Nobel Prize Winner Backs Anti-Gay Laws


No, it's not Barack Obama this time, but Liberian President Ellen Johnson Sirleaf, who sat down with former war puppet Tony Blair for a wide-ranging interview on the aims of Blair's post-post-colonial Africa Governance Initiative:

The Nobel peace prize winner and president of Liberia, Ellen Johnson Sirleaf, has defended a law that criminalises homosexual acts, saying: "We like ourselves just the way we are."

In a joint interview with Tony Blair, who was left looking visibly uncomfortable by her remarks, Sirleaf told the Guardian: "We've got certain traditional values in our society that we would like to preserve."

Liberian legislation classes "voluntary sodomy" as a misdemeanour punishable by up to one year in prison, but two new bills have been proposed that would target homosexuality with much tougher sentences.

Blair, on a visit to Liberia in his capacity as the founder of the Africa Governance Initiative (AGI), a charity that aims to strengthen African governments, refused to comment on Sirleaf's remarks.

When asked whether good governance and human rights went hand in hand, the British former prime minister said: "I'm not giving you an answer on it."

"One of the advantages of doing what I do now is I can choose the issues I get into and the issues I don't. For us, the priorities are around power, roads, jobs delivery," he said.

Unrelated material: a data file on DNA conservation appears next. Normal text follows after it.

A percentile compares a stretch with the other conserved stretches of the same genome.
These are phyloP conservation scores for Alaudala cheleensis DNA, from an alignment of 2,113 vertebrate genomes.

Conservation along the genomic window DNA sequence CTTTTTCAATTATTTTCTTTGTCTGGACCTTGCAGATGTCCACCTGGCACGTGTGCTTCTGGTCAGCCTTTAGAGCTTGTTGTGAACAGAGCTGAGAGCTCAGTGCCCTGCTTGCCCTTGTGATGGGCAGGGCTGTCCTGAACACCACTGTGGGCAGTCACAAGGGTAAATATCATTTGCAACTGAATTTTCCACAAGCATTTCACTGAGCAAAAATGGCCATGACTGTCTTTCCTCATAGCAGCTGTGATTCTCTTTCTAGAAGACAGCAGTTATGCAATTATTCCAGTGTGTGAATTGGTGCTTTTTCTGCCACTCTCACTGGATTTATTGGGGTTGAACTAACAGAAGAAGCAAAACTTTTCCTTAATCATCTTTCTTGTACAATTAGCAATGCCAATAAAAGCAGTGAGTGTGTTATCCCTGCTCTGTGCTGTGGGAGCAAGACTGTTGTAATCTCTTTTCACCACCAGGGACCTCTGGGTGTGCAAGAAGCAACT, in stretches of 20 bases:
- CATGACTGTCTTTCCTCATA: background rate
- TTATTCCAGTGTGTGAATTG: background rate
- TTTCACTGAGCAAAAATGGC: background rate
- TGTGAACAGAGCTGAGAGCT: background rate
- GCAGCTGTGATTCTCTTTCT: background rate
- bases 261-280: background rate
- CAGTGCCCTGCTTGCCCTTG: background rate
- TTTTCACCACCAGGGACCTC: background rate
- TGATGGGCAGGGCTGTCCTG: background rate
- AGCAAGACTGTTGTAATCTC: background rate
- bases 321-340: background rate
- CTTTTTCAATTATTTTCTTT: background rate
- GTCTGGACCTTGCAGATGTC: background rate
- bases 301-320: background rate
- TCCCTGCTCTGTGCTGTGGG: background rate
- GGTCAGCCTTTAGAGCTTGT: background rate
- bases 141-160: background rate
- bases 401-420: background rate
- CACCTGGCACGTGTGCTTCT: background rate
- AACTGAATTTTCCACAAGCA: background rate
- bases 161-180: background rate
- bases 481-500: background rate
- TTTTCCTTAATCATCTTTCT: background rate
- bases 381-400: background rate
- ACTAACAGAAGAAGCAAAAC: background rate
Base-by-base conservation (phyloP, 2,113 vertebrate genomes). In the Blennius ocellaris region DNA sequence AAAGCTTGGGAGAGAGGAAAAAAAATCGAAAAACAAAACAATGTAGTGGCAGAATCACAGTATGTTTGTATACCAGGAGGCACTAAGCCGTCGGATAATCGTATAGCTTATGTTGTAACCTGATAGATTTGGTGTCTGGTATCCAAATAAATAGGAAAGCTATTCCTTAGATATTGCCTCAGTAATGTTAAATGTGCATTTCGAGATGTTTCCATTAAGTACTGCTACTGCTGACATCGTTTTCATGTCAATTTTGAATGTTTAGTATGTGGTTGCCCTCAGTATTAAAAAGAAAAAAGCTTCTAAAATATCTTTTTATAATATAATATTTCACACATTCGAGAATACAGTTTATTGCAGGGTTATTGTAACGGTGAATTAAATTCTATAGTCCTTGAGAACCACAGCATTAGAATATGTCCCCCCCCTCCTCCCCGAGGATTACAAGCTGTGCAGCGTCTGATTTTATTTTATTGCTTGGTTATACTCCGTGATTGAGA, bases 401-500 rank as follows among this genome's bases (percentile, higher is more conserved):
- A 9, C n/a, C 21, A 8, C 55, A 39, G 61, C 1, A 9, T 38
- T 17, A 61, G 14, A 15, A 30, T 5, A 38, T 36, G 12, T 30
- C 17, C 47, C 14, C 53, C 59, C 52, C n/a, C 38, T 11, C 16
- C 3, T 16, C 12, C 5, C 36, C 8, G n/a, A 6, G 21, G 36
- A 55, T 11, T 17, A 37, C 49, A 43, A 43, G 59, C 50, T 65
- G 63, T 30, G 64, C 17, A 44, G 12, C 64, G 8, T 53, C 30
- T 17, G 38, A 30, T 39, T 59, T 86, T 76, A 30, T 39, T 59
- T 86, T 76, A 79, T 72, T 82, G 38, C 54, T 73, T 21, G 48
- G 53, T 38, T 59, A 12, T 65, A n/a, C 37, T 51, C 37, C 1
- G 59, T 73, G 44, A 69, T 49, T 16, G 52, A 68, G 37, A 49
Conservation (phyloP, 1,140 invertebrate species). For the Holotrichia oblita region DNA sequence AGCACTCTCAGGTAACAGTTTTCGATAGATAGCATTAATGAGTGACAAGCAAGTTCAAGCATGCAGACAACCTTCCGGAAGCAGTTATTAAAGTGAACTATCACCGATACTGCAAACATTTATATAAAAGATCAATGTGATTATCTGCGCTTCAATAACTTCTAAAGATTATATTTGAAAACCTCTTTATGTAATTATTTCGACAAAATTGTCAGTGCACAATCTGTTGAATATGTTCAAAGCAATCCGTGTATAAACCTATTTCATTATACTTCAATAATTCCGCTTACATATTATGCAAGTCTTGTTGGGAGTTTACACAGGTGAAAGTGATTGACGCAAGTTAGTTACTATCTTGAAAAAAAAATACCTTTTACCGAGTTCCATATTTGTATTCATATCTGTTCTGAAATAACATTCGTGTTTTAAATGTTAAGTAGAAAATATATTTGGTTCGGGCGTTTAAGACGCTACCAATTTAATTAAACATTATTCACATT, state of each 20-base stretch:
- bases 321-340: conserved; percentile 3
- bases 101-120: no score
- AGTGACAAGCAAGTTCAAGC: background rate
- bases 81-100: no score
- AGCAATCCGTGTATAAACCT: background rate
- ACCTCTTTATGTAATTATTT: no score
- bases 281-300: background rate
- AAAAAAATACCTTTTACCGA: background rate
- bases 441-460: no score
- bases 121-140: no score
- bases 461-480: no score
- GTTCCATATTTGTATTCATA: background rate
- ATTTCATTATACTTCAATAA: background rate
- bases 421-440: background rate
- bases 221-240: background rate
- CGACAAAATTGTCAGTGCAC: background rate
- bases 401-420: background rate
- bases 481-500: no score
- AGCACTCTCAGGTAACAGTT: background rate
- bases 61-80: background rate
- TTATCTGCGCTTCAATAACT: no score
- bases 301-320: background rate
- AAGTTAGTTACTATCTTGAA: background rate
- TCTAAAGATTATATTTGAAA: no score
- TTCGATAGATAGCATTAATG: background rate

With Sirleaf sitting to his left, Blair refused to give any advice on gay rights reforms. He let out a stifled chuckle after Sirleaf interrupted him to make it clear that Blair and his staff were only allowed to do what she said they could. "AGI Liberia has specific terms of reference…that's all we require of them," she said, crossing her arms and leaning back.

Yet again, Brave Sir Tony finds himself unfairly suffering the blowback of an American's cowboy antics, this time those of U.S. Secretary of State Hillary Clinton, whose boss won the Noble Prize for Drone Murder Peace: 

The gay rights debate erupted in Liberia after Clinton announced in December that America's foreign aid budget would promote the protection of gay rights, prompting speculation that funds would be tied to rights records.

The announcement brought unprecedented attention to homosexuality in a country where until recently gay people and lesbians lived in secret, but generally not in fear for their lives. Since Clinton's remarks, Liberian newspapers have published numerous articles and editorials describing homosexuality as "desecrating", "abusive" and an "abomination."

Many news cycles ago, when Rick Perry slammed the Obama administration for supporting special rights for foreign gays (such as the right not to be executed for liking people with similar private parts), Jacob Sullum wrote: "If it were up to me, the foreign aid budget would start at zero and stay there. But whether or not it is a justifiable use of taxpayers' money, Obama's initiative is not about 'promoting a lifestyle' or 'promoting special rights for gays'—unless you think life and liberty are special rights."